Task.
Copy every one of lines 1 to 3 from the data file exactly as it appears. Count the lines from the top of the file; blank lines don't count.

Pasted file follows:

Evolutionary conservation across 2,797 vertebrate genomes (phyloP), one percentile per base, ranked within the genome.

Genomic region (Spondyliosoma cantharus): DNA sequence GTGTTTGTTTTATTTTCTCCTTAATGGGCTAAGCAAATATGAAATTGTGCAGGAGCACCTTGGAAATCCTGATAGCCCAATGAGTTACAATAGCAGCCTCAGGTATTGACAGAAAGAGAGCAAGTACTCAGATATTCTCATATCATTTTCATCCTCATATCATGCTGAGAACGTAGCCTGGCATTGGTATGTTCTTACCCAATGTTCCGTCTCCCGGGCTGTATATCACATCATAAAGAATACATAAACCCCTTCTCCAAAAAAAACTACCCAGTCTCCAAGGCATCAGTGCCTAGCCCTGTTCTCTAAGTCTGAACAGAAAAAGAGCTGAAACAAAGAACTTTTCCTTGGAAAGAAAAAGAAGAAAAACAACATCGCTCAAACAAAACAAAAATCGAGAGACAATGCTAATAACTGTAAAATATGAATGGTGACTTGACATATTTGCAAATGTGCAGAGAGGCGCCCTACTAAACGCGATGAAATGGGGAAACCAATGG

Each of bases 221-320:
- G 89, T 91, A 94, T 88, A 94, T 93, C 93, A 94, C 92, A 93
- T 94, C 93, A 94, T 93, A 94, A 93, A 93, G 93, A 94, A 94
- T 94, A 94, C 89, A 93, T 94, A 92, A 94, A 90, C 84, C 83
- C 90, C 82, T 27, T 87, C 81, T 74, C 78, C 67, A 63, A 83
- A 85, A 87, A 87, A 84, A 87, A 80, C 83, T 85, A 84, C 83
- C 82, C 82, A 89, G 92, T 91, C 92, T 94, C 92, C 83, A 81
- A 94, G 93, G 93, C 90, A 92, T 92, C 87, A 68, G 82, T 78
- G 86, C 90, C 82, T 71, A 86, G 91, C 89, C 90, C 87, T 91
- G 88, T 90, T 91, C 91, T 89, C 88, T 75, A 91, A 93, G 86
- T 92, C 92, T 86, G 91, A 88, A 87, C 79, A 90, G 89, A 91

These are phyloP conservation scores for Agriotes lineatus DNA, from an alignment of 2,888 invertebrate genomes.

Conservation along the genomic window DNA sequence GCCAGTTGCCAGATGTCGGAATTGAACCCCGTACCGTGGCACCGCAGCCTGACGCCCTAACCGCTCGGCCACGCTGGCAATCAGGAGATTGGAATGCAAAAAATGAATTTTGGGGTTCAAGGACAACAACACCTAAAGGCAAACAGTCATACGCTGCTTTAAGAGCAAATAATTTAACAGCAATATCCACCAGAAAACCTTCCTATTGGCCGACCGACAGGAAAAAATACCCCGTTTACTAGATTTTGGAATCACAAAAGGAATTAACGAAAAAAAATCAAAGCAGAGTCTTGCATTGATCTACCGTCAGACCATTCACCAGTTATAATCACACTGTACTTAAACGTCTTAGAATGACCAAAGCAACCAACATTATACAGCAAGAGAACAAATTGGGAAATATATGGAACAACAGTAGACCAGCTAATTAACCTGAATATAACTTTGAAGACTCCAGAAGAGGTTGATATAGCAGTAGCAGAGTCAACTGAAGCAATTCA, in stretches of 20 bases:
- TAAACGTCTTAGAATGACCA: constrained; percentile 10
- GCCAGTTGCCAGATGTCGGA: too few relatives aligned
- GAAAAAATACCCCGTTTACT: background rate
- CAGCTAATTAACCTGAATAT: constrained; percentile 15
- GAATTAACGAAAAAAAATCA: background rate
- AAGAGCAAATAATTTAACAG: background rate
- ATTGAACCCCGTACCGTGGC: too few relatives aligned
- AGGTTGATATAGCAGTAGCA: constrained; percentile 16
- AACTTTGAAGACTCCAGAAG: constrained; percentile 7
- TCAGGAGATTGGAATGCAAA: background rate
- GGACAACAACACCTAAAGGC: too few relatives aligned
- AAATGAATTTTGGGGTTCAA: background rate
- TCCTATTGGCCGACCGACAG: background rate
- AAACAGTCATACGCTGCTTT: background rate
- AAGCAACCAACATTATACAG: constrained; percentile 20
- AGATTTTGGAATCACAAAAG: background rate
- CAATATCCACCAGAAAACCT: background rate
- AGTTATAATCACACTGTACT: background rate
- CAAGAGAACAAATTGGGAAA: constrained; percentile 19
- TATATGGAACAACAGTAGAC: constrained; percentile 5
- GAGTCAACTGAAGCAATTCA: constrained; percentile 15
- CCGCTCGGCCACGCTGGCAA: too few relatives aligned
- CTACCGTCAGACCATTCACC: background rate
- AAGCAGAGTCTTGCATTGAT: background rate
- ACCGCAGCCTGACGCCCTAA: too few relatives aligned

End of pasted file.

Evolutionary conservation across 2,797 vertebrate genomes (phyloP), one percentile per base, ranked within the genome.

Genomic region (Spondyliosoma cantharus): DNA sequence GTGTTTGTTTTATTTTCTCCTTAATGGGCTAAGCAAATATGAAATTGTGCAGGAGCACCTTGGAAATCCTGATAGCCCAATGAGTTACAATAGCAGCCTCAGGTATTGACAGAAAGAGAGCAAGTACTCAGATATTCTCATATCATTTTCATCCTCATATCATGCTGAGAACGTAGCCTGGCATTGGTATGTTCTTACCCAATGTTCCGTCTCCCGGGCTGTATATCACATCATAAAGAATACATAAACCCCTTCTCCAAAAAAAACTACCCAGTCTCCAAGGCATCAGTGCCTAGCCCTGTTCTCTAAGTCTGAACAGAAAAAGAGCTGAAACAAAGAACTTTTCCTTGGAAAGAAAAAGAAGAAAAACAACATCGCTCAAACAAAACAAAAATCGAGAGACAATGCTAATAACTGTAAAATATGAATGGTGACTTGACATATTTGCAAATGTGCAGAGAGGCGCCCTACTAAACGCGATGAAATGGGGAAACCAATGG

Each of bases 221-320: